The New York Giants are one of the most unlikely Super Bowl champions in NFL history. Ironically, the last time a team with this little preseason hype went on to win a title, it was Tom Brady and the Patriots back in 2001.

I know, New York was only a three-point dog for this game and many predicted they’d win. And the fact that a team with similar key contributors won the Super Bowl only four years ago means this isn’t exactly Jets over Colts in ’69.

But still, when you consider the expectations (or lack thereof) heading into the season, as well as the expectations (or lack thereof) as late as December, the fact that they’re on top of the football world is astonishing.

This is a team that didn’t get into the playoffs until the final game of the year. They’re the first-ever 9-7 team to win the Lombardi Trophy.

This wasn’t easy for me to dig up, but on Dec. 24 — just 44 days ago — I declared that the G-men didn’t even look like a playoff team, adding…

This has the looks of a team that should probably be seen as an underdog in the first round of the playoffs, regardless of where the game is. They have big-play ability on both offense and defense, and Jason Pierre-Paul has been a revelation. But they’re an all-or-nothing team, which doesn’t bode well for their chances in January against stiffer competition.

Considering the injuries they’ve dealt with, the Giants might have done enough to save Tom Coughlin’s job. Still, this is a team that will require some serious tweaking in the 2012 offseason.

Embarrassing, I know. But I was in the majority.

This is a team that was ravaged by injuries in August, losing Terrell Thomas, Prince Amukamara, Marvin Austin and Brian Weatherspoon on defense. An aging offensive line was going through a transitional period following major offseason changes, and the receiving corps didn’t scare anybody, especially after Steve Smith walked as a free agent and Domenik Hixon tore his ACL in Week 2. And on top of all that, Osi Umenyiora was disgruntled over his contract, threatening to sue Jerry Reese and requesting a trade.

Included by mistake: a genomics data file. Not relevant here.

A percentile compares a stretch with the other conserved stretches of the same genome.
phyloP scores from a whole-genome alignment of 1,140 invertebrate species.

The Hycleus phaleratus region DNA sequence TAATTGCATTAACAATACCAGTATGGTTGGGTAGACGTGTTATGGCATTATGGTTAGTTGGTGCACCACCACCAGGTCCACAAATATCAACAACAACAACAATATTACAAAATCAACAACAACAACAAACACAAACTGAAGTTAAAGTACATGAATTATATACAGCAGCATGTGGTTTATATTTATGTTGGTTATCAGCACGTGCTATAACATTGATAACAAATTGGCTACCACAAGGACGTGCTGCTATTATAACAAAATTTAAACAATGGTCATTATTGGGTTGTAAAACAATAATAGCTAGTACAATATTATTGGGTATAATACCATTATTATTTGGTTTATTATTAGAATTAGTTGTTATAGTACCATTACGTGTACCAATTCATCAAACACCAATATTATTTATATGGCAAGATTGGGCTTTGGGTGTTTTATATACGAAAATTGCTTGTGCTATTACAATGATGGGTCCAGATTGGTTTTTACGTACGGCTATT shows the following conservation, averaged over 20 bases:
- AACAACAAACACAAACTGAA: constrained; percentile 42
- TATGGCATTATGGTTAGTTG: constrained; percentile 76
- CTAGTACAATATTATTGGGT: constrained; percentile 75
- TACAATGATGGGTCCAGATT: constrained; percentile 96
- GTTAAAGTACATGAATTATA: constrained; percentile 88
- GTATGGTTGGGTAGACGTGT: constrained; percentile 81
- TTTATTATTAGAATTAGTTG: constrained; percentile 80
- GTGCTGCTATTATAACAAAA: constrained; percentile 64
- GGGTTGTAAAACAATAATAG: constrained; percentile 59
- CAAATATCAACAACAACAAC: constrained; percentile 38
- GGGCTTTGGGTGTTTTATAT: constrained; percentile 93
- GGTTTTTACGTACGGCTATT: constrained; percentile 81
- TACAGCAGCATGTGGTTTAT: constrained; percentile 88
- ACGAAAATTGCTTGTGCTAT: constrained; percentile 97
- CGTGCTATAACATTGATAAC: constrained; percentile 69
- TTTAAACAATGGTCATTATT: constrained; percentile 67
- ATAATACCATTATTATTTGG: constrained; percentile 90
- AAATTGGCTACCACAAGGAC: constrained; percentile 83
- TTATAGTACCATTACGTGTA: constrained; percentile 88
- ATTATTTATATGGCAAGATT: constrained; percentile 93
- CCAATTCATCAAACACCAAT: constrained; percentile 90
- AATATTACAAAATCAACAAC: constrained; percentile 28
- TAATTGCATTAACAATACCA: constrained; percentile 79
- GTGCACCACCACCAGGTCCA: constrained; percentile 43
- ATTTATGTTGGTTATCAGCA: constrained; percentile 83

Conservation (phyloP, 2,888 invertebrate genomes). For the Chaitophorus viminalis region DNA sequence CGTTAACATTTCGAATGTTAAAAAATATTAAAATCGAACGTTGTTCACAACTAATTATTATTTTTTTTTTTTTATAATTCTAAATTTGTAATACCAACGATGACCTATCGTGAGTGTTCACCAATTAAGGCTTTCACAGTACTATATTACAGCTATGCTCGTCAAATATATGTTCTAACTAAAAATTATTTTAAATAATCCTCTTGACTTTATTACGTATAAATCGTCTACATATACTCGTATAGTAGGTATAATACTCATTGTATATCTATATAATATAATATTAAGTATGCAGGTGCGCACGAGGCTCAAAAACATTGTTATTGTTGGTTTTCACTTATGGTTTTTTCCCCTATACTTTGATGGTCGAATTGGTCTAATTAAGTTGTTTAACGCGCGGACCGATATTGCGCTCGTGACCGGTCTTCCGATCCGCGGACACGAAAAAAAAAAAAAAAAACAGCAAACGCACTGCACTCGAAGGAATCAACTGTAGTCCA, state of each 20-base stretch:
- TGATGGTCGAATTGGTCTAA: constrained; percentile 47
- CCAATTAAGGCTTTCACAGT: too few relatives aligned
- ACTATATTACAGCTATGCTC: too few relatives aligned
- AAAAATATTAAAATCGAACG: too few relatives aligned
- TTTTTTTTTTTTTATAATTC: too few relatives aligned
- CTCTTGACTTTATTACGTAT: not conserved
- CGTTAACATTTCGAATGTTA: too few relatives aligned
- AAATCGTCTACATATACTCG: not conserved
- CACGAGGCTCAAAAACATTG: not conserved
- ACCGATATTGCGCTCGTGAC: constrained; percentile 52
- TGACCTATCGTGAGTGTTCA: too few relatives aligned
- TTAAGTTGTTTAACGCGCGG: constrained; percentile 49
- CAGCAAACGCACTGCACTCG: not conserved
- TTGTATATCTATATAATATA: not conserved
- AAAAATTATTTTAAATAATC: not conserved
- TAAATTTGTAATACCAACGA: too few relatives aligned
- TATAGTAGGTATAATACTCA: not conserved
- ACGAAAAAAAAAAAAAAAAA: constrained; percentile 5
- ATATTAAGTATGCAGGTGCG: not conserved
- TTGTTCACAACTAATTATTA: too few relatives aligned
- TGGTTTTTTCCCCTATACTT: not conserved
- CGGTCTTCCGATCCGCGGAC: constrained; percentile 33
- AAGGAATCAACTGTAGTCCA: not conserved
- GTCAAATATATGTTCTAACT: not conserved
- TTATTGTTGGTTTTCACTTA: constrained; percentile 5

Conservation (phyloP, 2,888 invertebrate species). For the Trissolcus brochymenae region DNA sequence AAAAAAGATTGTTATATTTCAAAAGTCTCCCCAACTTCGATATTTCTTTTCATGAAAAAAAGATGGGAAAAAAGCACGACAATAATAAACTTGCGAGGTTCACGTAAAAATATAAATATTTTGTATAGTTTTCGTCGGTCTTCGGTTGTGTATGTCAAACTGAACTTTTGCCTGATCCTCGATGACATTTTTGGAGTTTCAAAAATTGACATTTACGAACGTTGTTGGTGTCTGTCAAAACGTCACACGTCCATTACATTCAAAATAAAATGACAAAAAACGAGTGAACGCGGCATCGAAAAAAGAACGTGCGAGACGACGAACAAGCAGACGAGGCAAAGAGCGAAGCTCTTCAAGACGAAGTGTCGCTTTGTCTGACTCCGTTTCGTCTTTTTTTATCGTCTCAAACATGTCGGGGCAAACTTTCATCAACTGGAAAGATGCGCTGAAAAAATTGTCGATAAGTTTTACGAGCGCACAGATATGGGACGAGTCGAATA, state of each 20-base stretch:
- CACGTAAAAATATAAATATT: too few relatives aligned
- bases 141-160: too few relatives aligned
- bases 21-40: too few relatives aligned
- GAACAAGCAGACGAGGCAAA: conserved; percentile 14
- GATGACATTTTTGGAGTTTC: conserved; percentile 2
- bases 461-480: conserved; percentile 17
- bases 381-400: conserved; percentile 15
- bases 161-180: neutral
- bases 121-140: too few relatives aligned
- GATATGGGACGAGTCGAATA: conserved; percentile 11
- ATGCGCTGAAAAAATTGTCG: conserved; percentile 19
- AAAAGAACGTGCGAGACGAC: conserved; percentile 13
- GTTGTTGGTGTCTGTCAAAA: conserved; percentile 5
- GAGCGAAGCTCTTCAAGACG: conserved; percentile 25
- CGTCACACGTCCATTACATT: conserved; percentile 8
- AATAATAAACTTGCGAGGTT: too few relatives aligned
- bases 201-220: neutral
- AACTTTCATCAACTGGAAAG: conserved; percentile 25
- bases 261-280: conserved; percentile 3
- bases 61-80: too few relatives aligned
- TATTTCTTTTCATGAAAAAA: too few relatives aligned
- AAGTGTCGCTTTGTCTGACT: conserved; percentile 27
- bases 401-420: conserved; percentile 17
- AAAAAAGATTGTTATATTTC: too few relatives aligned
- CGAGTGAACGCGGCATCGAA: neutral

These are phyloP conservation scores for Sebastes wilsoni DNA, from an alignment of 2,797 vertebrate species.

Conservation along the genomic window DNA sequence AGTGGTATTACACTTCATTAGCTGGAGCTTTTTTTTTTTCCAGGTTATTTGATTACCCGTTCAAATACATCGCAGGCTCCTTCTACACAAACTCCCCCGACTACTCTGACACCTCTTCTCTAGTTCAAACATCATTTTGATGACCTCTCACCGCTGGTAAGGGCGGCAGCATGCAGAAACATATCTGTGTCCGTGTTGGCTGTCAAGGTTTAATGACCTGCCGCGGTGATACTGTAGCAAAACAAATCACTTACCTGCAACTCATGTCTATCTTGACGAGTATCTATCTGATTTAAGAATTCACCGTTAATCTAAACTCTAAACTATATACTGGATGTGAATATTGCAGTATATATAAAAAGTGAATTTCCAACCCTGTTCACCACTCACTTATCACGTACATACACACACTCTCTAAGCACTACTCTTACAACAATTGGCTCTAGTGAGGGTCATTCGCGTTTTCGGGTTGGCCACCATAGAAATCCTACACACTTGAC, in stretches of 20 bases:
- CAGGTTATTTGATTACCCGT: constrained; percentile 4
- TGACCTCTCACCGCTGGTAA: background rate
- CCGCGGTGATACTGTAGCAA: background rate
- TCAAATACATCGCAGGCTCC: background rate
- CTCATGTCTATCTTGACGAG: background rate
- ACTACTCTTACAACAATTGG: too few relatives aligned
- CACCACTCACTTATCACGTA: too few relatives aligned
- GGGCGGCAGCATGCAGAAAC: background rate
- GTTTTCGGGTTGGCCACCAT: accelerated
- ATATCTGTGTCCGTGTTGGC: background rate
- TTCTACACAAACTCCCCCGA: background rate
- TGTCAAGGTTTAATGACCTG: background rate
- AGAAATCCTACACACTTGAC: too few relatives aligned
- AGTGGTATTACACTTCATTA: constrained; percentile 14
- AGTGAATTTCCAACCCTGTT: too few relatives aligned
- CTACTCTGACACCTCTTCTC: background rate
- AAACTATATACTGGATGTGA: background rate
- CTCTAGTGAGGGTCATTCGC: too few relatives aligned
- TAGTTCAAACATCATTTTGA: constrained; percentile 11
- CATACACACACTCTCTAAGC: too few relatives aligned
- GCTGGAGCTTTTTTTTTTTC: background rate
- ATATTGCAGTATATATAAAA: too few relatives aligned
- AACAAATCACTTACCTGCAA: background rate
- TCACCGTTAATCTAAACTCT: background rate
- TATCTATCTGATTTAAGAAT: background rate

It was messy.

So why, with the Eagles, Cowboys and even Redskins seemingly getting better, would anyone pick the Giants to reemerge out of nowhere in 2011?

Here’s what I wrote about them in my team preview last August:

Can they really say they got better? This is still a talented team, and they still won 10 games despite the injuries and the turnovers last season, but I wouldn’t be surprised if they took step a backwards in 2011. Let’s give ‘em eight wins, maybe nine.

Another thing that made us laugh at the Giants in August: Eli Manning, who, coming off of a 25-interception season, essentially called himself elite. Despite what happened in Super Bowl XLII, few of us agreed with Manning’s assertion.

And those critics just gained more traction when the Giants started the season with an abysmal performance in Washington.

But everything changed when it mattered most in December, January and February. The line developed cohesion, the pass rush went from good to great and Manning locked Bad Eli in the closet for the remainder of the year.

So maybe we overreacted to early signs of trouble. After all, it’s about peaking late in this league. Maybe, we should have just listened to this dude from the Bleacher Report way back in August…